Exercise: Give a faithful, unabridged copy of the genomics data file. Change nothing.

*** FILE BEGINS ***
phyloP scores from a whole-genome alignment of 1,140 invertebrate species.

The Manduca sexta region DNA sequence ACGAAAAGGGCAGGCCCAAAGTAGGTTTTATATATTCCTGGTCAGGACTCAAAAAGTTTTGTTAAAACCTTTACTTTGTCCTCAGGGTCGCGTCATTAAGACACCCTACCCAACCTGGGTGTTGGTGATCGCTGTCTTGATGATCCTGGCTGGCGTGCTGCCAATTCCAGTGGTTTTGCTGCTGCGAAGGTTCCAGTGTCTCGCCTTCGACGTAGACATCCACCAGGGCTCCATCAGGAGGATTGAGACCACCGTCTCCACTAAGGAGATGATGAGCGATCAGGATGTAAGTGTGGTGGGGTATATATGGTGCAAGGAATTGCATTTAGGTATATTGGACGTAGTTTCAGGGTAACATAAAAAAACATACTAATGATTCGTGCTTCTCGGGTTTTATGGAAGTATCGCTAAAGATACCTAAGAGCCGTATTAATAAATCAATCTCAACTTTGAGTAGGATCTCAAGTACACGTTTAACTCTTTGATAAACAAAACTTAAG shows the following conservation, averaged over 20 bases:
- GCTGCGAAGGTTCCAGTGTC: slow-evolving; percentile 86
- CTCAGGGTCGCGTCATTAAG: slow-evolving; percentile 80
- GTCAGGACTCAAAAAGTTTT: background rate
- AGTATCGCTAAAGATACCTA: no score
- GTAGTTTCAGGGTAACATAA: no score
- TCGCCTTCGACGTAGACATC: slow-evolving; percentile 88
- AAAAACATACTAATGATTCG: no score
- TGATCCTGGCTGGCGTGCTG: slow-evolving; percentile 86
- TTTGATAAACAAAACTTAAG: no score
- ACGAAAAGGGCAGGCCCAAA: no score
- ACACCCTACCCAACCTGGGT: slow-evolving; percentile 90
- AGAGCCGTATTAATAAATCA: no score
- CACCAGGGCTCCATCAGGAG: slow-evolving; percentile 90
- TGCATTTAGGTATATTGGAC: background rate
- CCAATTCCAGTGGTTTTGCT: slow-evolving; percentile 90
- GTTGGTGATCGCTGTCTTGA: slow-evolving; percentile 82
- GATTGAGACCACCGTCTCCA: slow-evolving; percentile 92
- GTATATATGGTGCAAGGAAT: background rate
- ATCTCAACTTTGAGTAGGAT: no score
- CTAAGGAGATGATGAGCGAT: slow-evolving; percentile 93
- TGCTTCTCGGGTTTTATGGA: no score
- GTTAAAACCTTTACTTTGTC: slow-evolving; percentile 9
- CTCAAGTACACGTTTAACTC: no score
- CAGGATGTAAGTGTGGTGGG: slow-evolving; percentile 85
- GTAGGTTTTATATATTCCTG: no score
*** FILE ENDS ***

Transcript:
phyloP scores from a whole-genome alignment of 1,140 invertebrate species.

The Manduca sexta region DNA sequence ACGAAAAGGGCAGGCCCAAAGTAGGTTTTATATATTCCTGGTCAGGACTCAAAAAGTTTTGTTAAAACCTTTACTTTGTCCTCAGGGTCGCGTCATTAAGACACCCTACCCAACCTGGGTGTTGGTGATCGCTGTCTTGATGATCCTGGCTGGCGTGCTGCCAATTCCAGTGGTTTTGCTGCTGCGAAGGTTCCAGTGTCTCGCCTTCGACGTAGACATCCACCAGGGCTCCATCAGGAGGATTGAGACCACCGTCTCCACTAAGGAGATGATGAGCGATCAGGATGTAAGTGTGGTGGGGTATATATGGTGCAAGGAATTGCATTTAGGTATATTGGACGTAGTTTCAGGGTAACATAAAAAAACATACTAATGATTCGTGCTTCTCGGGTTTTATGGAAGTATCGCTAAAGATACCTAAGAGCCGTATTAATAAATCAATCTCAACTTTGAGTAGGATCTCAAGTACACGTTTAACTCTTTGATAAACAAAACTTAAG shows the following conservation, averaged over 20 bases:
- GCTGCGAAGGTTCCAGTGTC: slow-evolving; percentile 86
- CTCAGGGTCGCGTCATTAAG: slow-evolving; percentile 80
- GTCAGGACTCAAAAAGTTTT: background rate
- AGTATCGCTAAAGATACCTA: no score
- GTAGTTTCAGGGTAACATAA: no score
- TCGCCTTCGACGTAGACATC: slow-evolving; percentile 88
- AAAAACATACTAATGATTCG: no score
- TGATCCTGGCTGGCGTGCTG: slow-evolving; percentile 86
- TTTGATAAACAAAACTTAAG: no score
- ACGAAAAGGGCAGGCCCAAA: no score
- ACACCCTACCCAACCTGGGT: slow-evolving; percentile 90
- AGAGCCGTATTAATAAATCA: no score
- CACCAGGGCTCCATCAGGAG: slow-evolving; percentile 90
- TGCATTTAGGTATATTGGAC: background rate
- CCAATTCCAGTGGTTTTGCT: slow-evolving; percentile 90
- GTTGGTGATCGCTGTCTTGA: slow-evolving; percentile 82
- GATTGAGACCACCGTCTCCA: slow-evolving; percentile 92
- GTATATATGGTGCAAGGAAT: background rate
- ATCTCAACTTTGAGTAGGAT: no score
- CTAAGGAGATGATGAGCGAT: slow-evolving; percentile 93
- TGCTTCTCGGGTTTTATGGA: no score
- GTTAAAACCTTTACTTTGTC: slow-evolving; percentile 9
- CTCAAGTACACGTTTAACTC: no score
- CAGGATGTAAGTGTGGTGGG: slow-evolving; percentile 85
- GTAGGTTTTATATATTCCTG: no score